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Break-in at Children’s Arts charity “heart-wrenching”

September 23, 2019

By Diarmúid Pepper

In the early hours of Wednesday morning last, much-loved Arts charity ‘Sticky Fingers’ on Upper Edward Street in Newry suffered a break-in.

The arts centre provides much needed enjoyment and recreation for children and families in the local area, including children with special educational needs.

Grainne Powell, CEO of Sticky Fingers, spoke to The Examiner about the shocking incident. 

“On Wednesday morning, our team arrived as usual to set up for what would have been a busy day. We were expecting a bus load of children in along with a preschool programme. And the staff opened to find that the café area had been ransacked and a break-in had occurred. 

“We were so shocked and it was a very unsafe site. So it resulted in all the programmes being cancelled and we spent the day cleaning the premises and trying to repair the damage to the areas that we needed to use.”

Sticky Fingers is a charity and as a result of the break-in some children had to be turned away from the arts programmes they have come to love. 

Powell told the paper: “We are a charity. We are a community resource. We provide programmes for children and young people and families across the north of Ireland and border counties. We were expecting a large group of children to arrive on Wednesday morning and that had to be cancelled.

“We also have a standing commitment to St. Joseph’s on Wednesday mornings when we have a group of special educational needs students who come in and that was very difficult to turn them away. Trying to explain to young children that they can’t come in is heart-wrenching.”

Staff and volunteers alike have worked hard in order to bring the centre to life and make it a wonderful resource for the local community. 

However, Sticky Fingers were able to get back up and running the next day thanks to the help of the community.

Powell said: “It was very difficult for the staff because they and a lot of volunteers spent time making and building up the Imaginarium, so to see that somebody had come in and just destroyed what we were working on was devastating. 

“Our biggest concern was the public areas like the story-land and the areas that the children use. Our priority was to make sure that they were okay and to get them operational and clean and ready again.

“But on a positive note, what we did find was that the support that we received from the community was huge. Within minutes of the news going out that we were broken into, we were inundated with calls from local people and local businesses offering help and assistance.

“So that was something really positive. People called in to help, so that we were actually able to get everything back up and running and open to the public again.”

Powell says that she and her staff are undeterred by this incident and will continue to bring their arts programming to the local community.

“We are a charity, operating on very limited resources and to have somebody attack that is devastating. But we are more determined than ever to make sure that we are there to provide these programmes to local families.

“The service we provide is essential for many people. We have families who depend on having this space for numerous reasons. The people who carried out this act have no regard for anybody local and certainly no regard for the local families who depend on us.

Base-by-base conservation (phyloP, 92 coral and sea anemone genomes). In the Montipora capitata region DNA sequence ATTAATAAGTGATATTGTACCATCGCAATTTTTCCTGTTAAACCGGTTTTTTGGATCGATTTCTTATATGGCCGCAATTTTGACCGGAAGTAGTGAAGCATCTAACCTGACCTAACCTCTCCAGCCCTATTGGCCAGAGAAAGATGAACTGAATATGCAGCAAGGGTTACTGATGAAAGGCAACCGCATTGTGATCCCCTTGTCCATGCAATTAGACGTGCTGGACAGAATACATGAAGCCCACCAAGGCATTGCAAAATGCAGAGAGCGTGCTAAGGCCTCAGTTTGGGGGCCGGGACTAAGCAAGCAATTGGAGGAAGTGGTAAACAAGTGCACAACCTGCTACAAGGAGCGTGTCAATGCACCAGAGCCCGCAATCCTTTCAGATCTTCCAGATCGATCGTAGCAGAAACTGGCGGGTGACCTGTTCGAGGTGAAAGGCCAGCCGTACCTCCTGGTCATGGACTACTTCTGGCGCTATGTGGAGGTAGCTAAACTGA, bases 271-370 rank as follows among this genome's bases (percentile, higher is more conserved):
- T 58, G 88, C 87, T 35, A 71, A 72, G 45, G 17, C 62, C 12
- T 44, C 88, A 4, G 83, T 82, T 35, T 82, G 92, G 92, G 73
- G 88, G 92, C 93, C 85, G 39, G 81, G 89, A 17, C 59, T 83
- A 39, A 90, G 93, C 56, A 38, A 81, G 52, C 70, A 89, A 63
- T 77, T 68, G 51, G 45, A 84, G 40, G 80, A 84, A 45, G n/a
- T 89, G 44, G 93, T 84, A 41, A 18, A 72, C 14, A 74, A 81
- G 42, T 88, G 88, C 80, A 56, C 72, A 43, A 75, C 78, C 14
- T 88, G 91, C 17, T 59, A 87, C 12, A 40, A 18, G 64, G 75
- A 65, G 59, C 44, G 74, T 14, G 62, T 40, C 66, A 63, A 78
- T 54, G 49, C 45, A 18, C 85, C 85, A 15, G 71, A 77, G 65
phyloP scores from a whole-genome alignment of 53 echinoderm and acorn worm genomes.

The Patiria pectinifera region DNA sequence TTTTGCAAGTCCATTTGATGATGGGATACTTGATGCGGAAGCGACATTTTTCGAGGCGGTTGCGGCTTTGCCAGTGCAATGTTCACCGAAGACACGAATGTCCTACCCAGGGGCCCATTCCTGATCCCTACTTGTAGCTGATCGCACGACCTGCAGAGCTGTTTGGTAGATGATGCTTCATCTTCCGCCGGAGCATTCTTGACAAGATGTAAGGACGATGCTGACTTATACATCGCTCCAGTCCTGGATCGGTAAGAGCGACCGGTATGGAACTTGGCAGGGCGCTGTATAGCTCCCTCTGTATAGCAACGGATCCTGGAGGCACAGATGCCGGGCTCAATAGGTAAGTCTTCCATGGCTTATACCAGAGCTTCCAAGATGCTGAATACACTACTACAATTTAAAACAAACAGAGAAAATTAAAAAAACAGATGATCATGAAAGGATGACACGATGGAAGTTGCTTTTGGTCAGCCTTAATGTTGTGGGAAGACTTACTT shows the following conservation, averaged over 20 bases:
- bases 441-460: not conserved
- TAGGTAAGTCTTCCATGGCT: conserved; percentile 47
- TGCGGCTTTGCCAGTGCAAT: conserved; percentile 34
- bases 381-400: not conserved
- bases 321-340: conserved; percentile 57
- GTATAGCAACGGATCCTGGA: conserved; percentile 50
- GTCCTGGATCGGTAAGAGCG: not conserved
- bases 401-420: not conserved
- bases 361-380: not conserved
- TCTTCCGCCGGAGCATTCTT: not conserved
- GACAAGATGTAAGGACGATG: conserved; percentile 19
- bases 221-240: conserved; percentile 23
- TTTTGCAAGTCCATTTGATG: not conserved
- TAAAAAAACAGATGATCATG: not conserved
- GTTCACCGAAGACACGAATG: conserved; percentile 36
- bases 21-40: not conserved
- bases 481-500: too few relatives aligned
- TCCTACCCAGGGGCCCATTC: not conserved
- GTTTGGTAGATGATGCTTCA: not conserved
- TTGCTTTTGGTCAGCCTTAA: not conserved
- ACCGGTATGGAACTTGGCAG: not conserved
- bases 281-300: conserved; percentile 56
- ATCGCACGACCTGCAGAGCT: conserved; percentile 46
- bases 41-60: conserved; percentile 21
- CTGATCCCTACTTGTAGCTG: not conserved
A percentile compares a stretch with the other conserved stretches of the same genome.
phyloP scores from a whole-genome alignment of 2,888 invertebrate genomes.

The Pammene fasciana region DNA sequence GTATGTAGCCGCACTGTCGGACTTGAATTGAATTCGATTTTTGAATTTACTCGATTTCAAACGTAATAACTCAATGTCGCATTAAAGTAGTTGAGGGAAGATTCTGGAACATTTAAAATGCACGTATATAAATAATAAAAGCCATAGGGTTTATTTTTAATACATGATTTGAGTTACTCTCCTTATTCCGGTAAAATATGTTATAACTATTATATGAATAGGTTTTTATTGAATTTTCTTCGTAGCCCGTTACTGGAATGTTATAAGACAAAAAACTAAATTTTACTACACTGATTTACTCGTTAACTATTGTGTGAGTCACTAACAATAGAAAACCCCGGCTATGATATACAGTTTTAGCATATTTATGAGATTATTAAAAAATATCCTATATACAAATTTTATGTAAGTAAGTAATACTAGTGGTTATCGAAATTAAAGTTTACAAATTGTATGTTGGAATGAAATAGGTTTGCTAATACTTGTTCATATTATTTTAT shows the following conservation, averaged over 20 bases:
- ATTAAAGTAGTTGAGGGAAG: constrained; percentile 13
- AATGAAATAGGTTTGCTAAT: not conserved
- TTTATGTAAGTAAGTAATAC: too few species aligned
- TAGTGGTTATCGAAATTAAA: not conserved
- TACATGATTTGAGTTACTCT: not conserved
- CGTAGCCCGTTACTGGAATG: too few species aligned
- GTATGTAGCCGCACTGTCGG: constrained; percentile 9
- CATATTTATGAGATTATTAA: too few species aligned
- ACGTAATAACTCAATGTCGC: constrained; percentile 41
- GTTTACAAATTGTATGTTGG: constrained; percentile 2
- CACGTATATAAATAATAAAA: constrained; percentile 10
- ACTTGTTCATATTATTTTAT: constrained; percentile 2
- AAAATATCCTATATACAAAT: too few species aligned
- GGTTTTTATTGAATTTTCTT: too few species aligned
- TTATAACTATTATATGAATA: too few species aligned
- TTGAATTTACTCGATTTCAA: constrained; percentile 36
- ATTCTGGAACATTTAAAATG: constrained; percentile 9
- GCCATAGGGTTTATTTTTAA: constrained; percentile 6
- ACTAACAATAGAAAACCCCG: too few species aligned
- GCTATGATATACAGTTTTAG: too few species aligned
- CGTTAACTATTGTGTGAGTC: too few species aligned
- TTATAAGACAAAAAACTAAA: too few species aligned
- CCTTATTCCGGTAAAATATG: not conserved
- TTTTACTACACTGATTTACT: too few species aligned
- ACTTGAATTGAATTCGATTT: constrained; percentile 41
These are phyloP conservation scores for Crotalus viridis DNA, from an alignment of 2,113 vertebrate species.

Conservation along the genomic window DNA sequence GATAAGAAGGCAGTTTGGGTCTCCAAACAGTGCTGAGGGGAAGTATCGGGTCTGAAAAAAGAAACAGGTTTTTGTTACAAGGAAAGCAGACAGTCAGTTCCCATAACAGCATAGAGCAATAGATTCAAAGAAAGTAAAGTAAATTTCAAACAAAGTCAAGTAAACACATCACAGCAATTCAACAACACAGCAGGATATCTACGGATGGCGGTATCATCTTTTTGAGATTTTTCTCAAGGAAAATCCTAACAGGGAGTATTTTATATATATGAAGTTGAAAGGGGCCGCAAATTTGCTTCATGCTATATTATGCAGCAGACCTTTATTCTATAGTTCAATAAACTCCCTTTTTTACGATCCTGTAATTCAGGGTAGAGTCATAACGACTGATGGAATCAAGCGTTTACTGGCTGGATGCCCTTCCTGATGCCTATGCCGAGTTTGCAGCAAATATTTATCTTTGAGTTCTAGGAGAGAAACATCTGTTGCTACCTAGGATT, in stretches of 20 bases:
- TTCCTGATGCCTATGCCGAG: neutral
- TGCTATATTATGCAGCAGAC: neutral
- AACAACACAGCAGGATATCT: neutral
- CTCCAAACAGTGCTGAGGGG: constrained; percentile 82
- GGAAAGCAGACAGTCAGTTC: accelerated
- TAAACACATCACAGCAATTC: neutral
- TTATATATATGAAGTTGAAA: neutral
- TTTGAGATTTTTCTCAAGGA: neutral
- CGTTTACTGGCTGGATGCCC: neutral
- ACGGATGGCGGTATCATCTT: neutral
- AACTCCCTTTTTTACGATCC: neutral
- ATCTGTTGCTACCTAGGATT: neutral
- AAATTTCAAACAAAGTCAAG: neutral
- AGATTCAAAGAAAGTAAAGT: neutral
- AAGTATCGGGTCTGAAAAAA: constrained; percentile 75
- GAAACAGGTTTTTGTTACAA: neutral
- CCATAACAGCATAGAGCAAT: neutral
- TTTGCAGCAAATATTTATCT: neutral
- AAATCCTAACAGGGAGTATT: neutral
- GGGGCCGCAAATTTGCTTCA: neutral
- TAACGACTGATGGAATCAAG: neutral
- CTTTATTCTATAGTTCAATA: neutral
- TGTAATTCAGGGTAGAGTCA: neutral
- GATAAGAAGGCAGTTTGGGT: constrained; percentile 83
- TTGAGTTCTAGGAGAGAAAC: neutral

Despite the break-in, quick-thinking on the behalf of Powell’s team meant that disruptions were kept to a minimum.

“The people who carried this out weren’t one bit concerned that we wouldn’t be able to provide a service on the following morning. But thankfully, due to the quick thinking of our own staff, we were able to send our artists out into schools so at least we were able to run some sort of programming that morning.

“It was difficult but it is testament to the team and the staff, they were brilliant. They worked hard and into the night to make sure that we were back and running and everything was prepared and cleaned before we opened to the public the following day.

“So it certainly won’t stop us in our tracks. As an organisation we are well used to overcoming obstacles and challenges. We have a reputation that every time we get knocked down we come back stronger.”

Powell extended her thanks to local businesses, politicians and members of the public who came to the aid of Sticky Fingers in its time of need.

“Thankfully, because of all the support we got, from Mickey Brady and all the other politicians, Naomi Long from Alliance for example, loads of politicians contacted us immediately. As well as that, business people and, more importantly, local families called in to help clean up and help get everything back up and working.”

Newry and Armagh MP Mickey Brady condemned the break-in and appealed for vigilance within communities amid a growing trend of break-ins within the city. He commended the work of Powell and her team and called for the public to be vigilant due to the recent break-ins in the city.

“Grainne and her team at Sticky Fingers have helped revitalise the Arts in our area and brought huge enjoyment and learning both to young and old. I am angered at the disappointing news that the Imaginarium and Art Cafe were broke into.

“There are fears about what seems to be a growing trend of thefts and break-ins within our City. The Police must focus resources on protecting people and property and apprehending these criminals who prey on our businesses and communities. I would also appeal for people to be extra vigilant and watch out for suspicious activity.” 

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